Articles from Pigs' Meat

Spence's token advertising Pigs' Meat

Although Pigs' Meat mainly consisted of selections from other authors, Thomas Spence occasionally used it to publish his own works, particularly writings first printed long before. A Lesson for the Sheepish Multitude was first published in 1779, and the song Rights of Man in 1783. The Rights of Man by Question and Answer is probably another of this early group.

The land of Nineveh: a fragment. Addressed to the farmers of Great Britain and Ireland, by a friend to husbandry. was a pamphlet printed by Sir John Sinclair around 1795, using the argument that reforms demanded by small farmers would snowball till the very poorest were also demanding change, which would lead to chaos. Spence's Remarks did not argue with the premise, only with the conclusion: there would be no reason for chaos. The mock-biblical style may have inspired Spence's Fragment of an Ancient Prophecy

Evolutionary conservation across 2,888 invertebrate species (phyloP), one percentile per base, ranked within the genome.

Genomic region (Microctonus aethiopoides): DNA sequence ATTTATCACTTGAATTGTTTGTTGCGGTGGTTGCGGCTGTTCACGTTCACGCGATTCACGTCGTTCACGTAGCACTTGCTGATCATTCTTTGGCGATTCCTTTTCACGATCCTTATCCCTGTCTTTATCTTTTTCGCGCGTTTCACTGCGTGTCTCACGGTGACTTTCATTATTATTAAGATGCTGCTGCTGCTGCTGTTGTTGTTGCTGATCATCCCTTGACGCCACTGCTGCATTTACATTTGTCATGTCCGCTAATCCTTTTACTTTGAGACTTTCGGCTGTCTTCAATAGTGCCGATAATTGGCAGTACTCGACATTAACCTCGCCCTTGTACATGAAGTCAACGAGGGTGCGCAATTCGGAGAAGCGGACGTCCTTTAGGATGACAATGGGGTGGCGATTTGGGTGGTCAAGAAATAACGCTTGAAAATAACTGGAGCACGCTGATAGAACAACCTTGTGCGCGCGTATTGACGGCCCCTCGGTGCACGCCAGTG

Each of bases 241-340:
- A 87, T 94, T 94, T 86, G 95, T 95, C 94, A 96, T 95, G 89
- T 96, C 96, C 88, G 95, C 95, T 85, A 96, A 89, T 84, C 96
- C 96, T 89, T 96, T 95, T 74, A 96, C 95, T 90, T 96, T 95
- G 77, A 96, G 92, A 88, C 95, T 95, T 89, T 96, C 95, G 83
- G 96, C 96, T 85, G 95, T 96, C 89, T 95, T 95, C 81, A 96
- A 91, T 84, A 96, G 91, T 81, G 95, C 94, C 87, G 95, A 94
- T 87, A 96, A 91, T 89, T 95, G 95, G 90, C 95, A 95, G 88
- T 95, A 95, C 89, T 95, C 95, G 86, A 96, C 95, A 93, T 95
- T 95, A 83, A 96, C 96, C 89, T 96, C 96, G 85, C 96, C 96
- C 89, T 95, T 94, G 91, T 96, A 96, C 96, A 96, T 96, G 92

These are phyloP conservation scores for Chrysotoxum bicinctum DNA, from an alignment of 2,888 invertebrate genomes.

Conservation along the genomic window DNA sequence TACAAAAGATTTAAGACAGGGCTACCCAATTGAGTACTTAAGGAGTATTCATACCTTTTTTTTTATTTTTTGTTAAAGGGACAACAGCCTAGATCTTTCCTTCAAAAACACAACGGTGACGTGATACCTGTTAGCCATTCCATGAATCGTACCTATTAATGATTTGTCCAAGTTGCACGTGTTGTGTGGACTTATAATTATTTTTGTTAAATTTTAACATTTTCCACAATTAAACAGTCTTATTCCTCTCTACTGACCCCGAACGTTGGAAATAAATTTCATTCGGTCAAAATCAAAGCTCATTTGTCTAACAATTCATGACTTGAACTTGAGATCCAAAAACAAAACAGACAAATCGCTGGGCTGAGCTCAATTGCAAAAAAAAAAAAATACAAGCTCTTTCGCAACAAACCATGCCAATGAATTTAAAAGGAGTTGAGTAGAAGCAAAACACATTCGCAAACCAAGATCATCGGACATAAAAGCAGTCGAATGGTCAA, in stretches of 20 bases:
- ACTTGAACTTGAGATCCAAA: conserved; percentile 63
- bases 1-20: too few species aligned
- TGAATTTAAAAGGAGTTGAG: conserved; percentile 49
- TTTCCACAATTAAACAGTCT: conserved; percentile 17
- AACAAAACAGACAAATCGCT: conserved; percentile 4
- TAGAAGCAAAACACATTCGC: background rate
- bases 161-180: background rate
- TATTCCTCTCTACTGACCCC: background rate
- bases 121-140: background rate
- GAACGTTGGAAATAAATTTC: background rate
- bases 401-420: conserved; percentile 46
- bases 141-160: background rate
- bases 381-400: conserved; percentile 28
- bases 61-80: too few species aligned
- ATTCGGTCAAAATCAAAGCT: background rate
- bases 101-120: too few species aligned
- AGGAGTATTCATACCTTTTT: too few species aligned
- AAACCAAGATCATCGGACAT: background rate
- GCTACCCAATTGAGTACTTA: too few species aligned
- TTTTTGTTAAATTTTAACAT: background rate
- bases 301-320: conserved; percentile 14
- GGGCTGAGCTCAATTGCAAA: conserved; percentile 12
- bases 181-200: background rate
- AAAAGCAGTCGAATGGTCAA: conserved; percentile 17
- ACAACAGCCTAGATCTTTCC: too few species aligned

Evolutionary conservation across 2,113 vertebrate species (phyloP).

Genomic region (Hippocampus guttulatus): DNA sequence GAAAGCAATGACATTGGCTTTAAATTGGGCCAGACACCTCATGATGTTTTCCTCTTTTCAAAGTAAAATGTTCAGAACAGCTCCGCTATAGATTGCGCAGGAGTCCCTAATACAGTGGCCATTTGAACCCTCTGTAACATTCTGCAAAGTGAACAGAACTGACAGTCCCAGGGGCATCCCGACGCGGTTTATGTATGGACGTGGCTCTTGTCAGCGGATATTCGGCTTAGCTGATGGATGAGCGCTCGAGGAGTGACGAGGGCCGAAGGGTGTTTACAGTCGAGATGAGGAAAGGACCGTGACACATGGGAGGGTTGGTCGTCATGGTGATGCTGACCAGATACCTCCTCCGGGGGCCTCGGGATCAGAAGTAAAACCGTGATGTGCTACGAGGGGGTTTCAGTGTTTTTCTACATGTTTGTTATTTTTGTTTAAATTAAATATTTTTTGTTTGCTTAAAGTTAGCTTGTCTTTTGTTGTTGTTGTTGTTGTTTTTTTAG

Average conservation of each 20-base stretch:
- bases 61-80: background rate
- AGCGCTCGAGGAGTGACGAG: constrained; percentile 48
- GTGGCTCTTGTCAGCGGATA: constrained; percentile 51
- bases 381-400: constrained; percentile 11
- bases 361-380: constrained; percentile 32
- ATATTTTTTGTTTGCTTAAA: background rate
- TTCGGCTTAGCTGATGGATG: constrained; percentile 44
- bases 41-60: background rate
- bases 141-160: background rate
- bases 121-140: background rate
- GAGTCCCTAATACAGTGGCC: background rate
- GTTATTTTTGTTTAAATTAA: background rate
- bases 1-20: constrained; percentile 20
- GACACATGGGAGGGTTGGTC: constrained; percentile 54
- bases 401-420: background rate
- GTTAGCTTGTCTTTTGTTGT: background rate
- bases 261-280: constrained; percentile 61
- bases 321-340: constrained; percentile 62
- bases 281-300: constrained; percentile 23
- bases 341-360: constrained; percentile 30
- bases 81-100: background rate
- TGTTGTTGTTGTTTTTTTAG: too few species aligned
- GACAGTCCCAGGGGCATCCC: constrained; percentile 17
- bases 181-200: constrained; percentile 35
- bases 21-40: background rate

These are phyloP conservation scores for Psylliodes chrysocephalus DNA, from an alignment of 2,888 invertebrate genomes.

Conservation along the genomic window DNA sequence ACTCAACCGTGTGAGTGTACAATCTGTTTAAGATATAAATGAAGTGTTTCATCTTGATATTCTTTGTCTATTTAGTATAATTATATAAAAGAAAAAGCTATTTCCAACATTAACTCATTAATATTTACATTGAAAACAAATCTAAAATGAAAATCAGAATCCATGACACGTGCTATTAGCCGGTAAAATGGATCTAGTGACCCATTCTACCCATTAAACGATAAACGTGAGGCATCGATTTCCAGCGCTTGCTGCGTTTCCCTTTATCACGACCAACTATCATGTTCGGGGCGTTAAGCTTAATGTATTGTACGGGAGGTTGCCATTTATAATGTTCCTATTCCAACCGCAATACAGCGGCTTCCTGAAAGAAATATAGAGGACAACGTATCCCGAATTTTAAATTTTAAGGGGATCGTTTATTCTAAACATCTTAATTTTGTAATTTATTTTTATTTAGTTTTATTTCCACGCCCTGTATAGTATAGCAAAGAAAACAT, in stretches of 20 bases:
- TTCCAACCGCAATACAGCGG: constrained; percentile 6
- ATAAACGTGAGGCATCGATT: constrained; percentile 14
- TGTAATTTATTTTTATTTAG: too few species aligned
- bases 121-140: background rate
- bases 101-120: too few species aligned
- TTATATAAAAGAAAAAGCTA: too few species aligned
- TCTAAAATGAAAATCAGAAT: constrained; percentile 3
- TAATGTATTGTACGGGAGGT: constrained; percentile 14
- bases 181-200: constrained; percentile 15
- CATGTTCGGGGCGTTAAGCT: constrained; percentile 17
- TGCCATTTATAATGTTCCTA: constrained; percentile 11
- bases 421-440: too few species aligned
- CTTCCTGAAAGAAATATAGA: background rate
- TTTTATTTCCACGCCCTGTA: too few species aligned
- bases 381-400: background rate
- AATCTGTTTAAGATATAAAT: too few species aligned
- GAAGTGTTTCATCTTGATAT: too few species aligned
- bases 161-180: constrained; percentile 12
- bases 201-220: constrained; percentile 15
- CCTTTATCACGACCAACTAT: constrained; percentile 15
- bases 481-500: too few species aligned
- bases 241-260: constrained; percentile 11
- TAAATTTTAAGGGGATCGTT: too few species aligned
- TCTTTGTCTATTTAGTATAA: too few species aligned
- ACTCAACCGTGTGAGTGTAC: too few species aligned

The Song to be sung an hundred years hence is initialled by Spence. The two songs, The Year 93 and The Progress of Liberty are not, and may or may not be by Spence. Two other songs in Pigs' Meat which were definitely written by Spence are included in the section on his arrests.

The Parody on the song of Poor jack was published by Spence as a separate leaflet, though without being signed by him. It was also printed in the Edinburgh publication Husks for Swine (3rd Ed., 1794), but again anonymously.